#1
Today in my Forms & Analysis class, we ended up getting really off topic from what we were supposed to be doing, because of a few questions in class, and basically my professor is this lady who got her PhD in Music Theory at Harvard, and we were just talking about all the problems she had with music pedagogy. Stuff like not enough counterpoint being taught, problems with the Kostka-Payne textbooks, too much emphasis on four part chorale writing, and not just college curriculum, but private instruction and how it's generally taught in the US.

Anyways, I've always had my opinions on what's wrong with how X is being taught, but that's mostly just in the realm of classical guitar. From you guys' experience being taught as musicians, what are some qualms that you've gained?
#2
Eh, never understood people who learn or teach music in a university/higher learning setting. Studying textbooks just kills all creativity makes you a generic player, the end result only really being capable of being a session musician or play in a orchestra of some sort in my opinion, which 99% of the time isnt playing your own material.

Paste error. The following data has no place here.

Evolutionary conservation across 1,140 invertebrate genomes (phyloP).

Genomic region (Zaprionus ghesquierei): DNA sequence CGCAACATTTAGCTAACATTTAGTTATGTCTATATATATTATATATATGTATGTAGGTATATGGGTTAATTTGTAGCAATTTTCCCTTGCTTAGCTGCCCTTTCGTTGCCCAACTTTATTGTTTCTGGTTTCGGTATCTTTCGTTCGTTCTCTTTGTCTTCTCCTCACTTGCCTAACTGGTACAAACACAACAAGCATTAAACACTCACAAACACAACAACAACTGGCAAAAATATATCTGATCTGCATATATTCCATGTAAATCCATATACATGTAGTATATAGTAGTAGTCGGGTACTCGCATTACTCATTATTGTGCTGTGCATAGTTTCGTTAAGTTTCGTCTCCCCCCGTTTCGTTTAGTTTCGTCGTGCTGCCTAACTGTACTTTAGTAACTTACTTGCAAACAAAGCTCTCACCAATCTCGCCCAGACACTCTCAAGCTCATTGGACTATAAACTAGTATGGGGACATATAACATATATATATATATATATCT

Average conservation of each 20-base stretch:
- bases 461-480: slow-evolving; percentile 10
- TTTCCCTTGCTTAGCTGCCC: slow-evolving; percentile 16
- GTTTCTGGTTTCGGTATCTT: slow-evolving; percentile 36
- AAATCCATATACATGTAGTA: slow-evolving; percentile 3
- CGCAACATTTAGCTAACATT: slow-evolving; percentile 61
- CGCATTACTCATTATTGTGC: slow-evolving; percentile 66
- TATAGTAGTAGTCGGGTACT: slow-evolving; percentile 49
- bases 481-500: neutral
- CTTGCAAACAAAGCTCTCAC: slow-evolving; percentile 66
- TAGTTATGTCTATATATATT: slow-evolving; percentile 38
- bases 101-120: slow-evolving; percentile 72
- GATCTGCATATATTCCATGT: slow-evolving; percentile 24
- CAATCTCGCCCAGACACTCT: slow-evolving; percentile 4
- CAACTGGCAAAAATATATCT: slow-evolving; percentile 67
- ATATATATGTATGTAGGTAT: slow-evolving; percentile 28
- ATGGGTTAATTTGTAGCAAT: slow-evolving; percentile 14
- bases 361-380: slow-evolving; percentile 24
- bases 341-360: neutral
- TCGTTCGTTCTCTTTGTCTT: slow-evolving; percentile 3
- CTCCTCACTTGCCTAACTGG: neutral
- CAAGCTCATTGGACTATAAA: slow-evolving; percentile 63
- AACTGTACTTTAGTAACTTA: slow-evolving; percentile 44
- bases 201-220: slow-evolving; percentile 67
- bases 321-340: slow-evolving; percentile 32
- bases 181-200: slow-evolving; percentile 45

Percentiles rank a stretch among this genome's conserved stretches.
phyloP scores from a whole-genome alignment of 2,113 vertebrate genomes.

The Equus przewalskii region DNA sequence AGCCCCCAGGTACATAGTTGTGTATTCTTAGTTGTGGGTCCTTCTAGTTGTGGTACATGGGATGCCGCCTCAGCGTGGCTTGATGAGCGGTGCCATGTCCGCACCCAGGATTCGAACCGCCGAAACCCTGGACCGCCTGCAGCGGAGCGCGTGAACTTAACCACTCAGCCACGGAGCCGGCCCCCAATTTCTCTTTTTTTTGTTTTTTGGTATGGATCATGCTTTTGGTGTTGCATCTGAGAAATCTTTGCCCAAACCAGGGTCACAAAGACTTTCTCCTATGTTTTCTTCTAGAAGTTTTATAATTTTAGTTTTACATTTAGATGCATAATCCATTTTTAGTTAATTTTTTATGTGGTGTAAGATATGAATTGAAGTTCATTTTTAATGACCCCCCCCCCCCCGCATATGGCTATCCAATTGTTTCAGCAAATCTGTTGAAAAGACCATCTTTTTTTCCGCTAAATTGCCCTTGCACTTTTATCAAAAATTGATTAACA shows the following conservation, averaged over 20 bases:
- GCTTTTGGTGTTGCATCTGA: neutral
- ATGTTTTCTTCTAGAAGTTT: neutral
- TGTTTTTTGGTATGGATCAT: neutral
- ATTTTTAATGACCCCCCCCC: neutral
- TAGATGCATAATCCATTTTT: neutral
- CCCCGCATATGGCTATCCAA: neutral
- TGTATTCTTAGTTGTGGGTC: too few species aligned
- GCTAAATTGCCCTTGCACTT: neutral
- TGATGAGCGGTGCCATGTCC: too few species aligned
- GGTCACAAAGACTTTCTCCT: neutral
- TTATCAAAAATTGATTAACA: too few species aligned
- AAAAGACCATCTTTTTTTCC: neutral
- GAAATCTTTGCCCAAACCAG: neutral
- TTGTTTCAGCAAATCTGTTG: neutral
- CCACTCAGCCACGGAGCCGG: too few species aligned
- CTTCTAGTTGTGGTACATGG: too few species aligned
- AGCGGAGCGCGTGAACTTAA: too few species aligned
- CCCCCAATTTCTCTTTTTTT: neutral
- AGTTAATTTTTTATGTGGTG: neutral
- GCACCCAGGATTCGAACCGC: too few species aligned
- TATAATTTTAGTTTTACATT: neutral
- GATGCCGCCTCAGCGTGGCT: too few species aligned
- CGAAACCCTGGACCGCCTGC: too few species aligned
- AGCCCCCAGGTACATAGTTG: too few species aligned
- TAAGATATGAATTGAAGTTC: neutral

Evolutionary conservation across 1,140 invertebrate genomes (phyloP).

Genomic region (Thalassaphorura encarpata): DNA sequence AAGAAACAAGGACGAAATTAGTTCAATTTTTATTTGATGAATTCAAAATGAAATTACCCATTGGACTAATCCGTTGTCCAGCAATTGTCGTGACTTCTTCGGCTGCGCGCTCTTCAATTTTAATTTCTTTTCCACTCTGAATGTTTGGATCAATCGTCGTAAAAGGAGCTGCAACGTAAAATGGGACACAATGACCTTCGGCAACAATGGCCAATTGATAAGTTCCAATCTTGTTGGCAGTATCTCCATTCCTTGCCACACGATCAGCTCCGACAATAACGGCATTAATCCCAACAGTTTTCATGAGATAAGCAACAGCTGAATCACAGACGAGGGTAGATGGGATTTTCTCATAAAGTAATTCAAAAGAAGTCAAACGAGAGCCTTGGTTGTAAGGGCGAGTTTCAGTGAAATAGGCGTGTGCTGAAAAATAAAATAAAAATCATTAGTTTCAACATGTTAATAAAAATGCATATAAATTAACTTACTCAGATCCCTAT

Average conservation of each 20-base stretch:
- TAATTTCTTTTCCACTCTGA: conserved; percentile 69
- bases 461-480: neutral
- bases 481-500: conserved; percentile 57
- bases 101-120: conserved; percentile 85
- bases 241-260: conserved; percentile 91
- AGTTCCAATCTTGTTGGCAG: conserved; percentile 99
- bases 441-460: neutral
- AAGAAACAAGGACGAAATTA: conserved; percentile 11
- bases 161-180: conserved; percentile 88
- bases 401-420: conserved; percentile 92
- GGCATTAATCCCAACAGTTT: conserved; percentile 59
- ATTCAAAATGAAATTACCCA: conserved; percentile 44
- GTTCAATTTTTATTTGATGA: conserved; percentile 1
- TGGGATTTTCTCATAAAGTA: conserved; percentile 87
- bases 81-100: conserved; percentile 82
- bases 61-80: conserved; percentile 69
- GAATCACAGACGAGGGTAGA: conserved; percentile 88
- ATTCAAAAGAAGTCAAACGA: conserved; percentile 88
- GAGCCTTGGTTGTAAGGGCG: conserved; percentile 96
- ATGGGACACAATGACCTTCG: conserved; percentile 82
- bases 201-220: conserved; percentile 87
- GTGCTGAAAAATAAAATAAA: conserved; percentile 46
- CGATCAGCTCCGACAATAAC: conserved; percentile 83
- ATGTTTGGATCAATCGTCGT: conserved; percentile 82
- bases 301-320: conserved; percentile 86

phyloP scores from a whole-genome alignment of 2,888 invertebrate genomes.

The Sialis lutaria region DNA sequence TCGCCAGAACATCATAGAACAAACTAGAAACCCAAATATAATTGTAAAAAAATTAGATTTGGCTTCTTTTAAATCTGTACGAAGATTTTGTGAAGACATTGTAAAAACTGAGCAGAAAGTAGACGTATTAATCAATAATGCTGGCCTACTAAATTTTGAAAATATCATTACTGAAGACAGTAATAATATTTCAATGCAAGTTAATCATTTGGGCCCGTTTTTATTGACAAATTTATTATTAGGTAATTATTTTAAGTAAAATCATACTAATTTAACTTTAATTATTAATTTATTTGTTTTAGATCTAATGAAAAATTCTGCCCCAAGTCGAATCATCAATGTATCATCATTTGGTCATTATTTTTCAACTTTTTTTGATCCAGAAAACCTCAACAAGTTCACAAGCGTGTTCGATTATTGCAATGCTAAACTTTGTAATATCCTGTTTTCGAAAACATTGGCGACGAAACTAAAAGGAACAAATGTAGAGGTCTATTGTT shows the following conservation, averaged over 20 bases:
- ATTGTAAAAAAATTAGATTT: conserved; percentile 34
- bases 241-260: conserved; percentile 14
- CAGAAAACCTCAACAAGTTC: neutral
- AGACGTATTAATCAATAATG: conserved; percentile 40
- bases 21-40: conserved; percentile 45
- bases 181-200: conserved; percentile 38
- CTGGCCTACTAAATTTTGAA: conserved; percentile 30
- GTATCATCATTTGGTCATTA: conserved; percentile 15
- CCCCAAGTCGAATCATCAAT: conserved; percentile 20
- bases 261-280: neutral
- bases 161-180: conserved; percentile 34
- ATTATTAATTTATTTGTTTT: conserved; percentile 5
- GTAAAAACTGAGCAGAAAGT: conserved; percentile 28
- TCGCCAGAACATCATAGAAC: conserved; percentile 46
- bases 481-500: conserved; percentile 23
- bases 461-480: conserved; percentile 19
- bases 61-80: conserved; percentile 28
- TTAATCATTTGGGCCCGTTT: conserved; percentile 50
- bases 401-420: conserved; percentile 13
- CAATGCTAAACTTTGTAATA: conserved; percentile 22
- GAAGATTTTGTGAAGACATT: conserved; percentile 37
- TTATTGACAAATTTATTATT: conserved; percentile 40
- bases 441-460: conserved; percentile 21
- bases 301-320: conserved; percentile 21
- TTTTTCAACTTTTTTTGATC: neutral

Any structured and graded environment has been proven to primarily use analytical sections of the brain, not the creative regardless of topic.

Why purposely shoot yourself in the foot? It kinda baffles me to be honest.
#3
Quote by hyper5
Eh, never understood people who learn or teach music in a university/higher learning setting. Studying textbooks just kills all creativity makes you a generic player, the end result only really being capable of being a session musician or play in a orchestra of some sort in my opinion, which 99% of the time isnt playing your own material.

Any structured and graded environment has been proven to primarily use analytical sections of the brain, not the creative regardless of topic.